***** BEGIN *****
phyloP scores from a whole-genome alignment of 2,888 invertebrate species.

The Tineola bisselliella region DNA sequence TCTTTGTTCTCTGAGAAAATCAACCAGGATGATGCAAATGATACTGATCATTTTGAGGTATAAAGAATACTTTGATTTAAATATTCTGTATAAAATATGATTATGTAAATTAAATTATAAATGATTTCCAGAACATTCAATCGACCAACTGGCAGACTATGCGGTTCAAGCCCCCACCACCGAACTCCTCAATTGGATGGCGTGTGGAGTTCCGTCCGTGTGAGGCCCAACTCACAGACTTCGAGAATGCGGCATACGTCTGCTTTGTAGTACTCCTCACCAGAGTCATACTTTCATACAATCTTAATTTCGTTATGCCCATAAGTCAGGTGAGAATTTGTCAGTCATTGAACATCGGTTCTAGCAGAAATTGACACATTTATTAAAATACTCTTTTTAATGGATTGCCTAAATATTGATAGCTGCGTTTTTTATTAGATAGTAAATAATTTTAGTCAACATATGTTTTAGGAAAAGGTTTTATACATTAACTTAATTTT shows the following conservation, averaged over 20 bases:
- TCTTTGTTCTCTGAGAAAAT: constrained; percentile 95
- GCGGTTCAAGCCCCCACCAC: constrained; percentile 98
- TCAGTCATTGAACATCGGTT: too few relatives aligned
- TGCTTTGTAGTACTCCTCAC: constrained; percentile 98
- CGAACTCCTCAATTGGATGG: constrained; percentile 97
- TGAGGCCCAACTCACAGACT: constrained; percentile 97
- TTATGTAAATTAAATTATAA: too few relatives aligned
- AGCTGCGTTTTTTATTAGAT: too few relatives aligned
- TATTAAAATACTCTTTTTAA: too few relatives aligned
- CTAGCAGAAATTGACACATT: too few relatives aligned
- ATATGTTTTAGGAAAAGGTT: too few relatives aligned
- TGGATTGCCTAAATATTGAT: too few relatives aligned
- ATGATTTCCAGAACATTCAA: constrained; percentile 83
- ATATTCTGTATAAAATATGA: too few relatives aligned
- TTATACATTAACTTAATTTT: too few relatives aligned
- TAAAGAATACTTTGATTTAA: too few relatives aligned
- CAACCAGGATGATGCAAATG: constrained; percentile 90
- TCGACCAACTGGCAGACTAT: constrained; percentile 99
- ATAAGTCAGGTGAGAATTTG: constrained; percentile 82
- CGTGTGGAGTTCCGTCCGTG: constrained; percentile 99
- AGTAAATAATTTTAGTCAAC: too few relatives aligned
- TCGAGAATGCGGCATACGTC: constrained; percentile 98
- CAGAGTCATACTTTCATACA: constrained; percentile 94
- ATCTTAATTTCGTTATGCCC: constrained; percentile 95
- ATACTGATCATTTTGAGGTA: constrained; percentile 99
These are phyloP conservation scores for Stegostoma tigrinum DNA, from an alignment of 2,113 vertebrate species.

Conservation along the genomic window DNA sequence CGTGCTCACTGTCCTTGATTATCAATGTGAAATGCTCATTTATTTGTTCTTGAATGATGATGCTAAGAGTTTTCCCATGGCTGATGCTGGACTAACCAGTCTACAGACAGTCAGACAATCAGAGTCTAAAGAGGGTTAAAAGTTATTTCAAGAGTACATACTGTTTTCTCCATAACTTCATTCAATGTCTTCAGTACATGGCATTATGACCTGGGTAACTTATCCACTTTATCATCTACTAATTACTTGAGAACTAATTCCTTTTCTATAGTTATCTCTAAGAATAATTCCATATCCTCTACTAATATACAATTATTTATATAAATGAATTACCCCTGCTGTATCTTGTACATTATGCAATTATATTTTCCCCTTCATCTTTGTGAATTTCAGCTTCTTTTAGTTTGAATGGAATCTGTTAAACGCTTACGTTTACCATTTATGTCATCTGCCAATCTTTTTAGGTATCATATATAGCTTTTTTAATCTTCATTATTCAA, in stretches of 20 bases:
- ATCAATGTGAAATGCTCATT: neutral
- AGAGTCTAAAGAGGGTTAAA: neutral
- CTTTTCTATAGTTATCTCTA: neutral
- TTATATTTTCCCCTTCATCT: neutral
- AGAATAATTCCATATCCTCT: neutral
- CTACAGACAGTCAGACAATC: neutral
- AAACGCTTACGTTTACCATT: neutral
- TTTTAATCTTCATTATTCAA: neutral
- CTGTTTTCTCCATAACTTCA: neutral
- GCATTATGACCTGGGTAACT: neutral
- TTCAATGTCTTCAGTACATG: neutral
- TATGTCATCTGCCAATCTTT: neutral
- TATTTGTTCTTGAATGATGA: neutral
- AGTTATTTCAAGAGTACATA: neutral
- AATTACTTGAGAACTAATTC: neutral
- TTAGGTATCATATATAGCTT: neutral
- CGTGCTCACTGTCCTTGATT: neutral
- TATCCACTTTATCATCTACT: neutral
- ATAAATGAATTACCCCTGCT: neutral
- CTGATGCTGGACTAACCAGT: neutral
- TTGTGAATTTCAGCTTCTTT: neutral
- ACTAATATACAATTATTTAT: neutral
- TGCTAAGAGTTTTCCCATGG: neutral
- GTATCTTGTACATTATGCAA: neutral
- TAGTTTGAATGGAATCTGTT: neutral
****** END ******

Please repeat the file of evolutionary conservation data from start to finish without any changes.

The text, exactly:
phyloP scores from a whole-genome alignment of 2,888 invertebrate species.

The Tineola bisselliella region DNA sequence TCTTTGTTCTCTGAGAAAATCAACCAGGATGATGCAAATGATACTGATCATTTTGAGGTATAAAGAATACTTTGATTTAAATATTCTGTATAAAATATGATTATGTAAATTAAATTATAAATGATTTCCAGAACATTCAATCGACCAACTGGCAGACTATGCGGTTCAAGCCCCCACCACCGAACTCCTCAATTGGATGGCGTGTGGAGTTCCGTCCGTGTGAGGCCCAACTCACAGACTTCGAGAATGCGGCATACGTCTGCTTTGTAGTACTCCTCACCAGAGTCATACTTTCATACAATCTTAATTTCGTTATGCCCATAAGTCAGGTGAGAATTTGTCAGTCATTGAACATCGGTTCTAGCAGAAATTGACACATTTATTAAAATACTCTTTTTAATGGATTGCCTAAATATTGATAGCTGCGTTTTTTATTAGATAGTAAATAATTTTAGTCAACATATGTTTTAGGAAAAGGTTTTATACATTAACTTAATTTT shows the following conservation, averaged over 20 bases:
- TCTTTGTTCTCTGAGAAAAT: constrained; percentile 95
- GCGGTTCAAGCCCCCACCAC: constrained; percentile 98
- TCAGTCATTGAACATCGGTT: too few relatives aligned
- TGCTTTGTAGTACTCCTCAC: constrained; percentile 98
- CGAACTCCTCAATTGGATGG: constrained; percentile 97
- TGAGGCCCAACTCACAGACT: constrained; percentile 97
- TTATGTAAATTAAATTATAA: too few relatives aligned
- AGCTGCGTTTTTTATTAGAT: too few relatives aligned
- TATTAAAATACTCTTTTTAA: too few relatives aligned
- CTAGCAGAAATTGACACATT: too few relatives aligned
- ATATGTTTTAGGAAAAGGTT: too few relatives aligned
- TGGATTGCCTAAATATTGAT: too few relatives aligned
- ATGATTTCCAGAACATTCAA: constrained; percentile 83
- ATATTCTGTATAAAATATGA: too few relatives aligned
- TTATACATTAACTTAATTTT: too few relatives aligned
- TAAAGAATACTTTGATTTAA: too few relatives aligned
- CAACCAGGATGATGCAAATG: constrained; percentile 90
- TCGACCAACTGGCAGACTAT: constrained; percentile 99
- ATAAGTCAGGTGAGAATTTG: constrained; percentile 82
- CGTGTGGAGTTCCGTCCGTG: constrained; percentile 99
- AGTAAATAATTTTAGTCAAC: too few relatives aligned
- TCGAGAATGCGGCATACGTC: constrained; percentile 98
- CAGAGTCATACTTTCATACA: constrained; percentile 94
- ATCTTAATTTCGTTATGCCC: constrained; percentile 95
- ATACTGATCATTTTGAGGTA: constrained; percentile 99
These are phyloP conservation scores for Stegostoma tigrinum DNA, from an alignment of 2,113 vertebrate species.

Conservation along the genomic window DNA sequence CGTGCTCACTGTCCTTGATTATCAATGTGAAATGCTCATTTATTTGTTCTTGAATGATGATGCTAAGAGTTTTCCCATGGCTGATGCTGGACTAACCAGTCTACAGACAGTCAGACAATCAGAGTCTAAAGAGGGTTAAAAGTTATTTCAAGAGTACATACTGTTTTCTCCATAACTTCATTCAATGTCTTCAGTACATGGCATTATGACCTGGGTAACTTATCCACTTTATCATCTACTAATTACTTGAGAACTAATTCCTTTTCTATAGTTATCTCTAAGAATAATTCCATATCCTCTACTAATATACAATTATTTATATAAATGAATTACCCCTGCTGTATCTTGTACATTATGCAATTATATTTTCCCCTTCATCTTTGTGAATTTCAGCTTCTTTTAGTTTGAATGGAATCTGTTAAACGCTTACGTTTACCATTTATGTCATCTGCCAATCTTTTTAGGTATCATATATAGCTTTTTTAATCTTCATTATTCAA, in stretches of 20 bases:
- ATCAATGTGAAATGCTCATT: neutral
- AGAGTCTAAAGAGGGTTAAA: neutral
- CTTTTCTATAGTTATCTCTA: neutral
- TTATATTTTCCCCTTCATCT: neutral
- AGAATAATTCCATATCCTCT: neutral
- CTACAGACAGTCAGACAATC: neutral
- AAACGCTTACGTTTACCATT: neutral
- TTTTAATCTTCATTATTCAA: neutral
- CTGTTTTCTCCATAACTTCA: neutral
- GCATTATGACCTGGGTAACT: neutral
- TTCAATGTCTTCAGTACATG: neutral
- TATGTCATCTGCCAATCTTT: neutral
- TATTTGTTCTTGAATGATGA: neutral
- AGTTATTTCAAGAGTACATA: neutral
- AATTACTTGAGAACTAATTC: neutral
- TTAGGTATCATATATAGCTT: neutral
- CGTGCTCACTGTCCTTGATT: neutral
- TATCCACTTTATCATCTACT: neutral
- ATAAATGAATTACCCCTGCT: neutral
- CTGATGCTGGACTAACCAGT: neutral
- TTGTGAATTTCAGCTTCTTT: neutral
- ACTAATATACAATTATTTAT: neutral
- TGCTAAGAGTTTTCCCATGG: neutral
- GTATCTTGTACATTATGCAA: neutral
- TAGTTTGAATGGAATCTGTT: neutral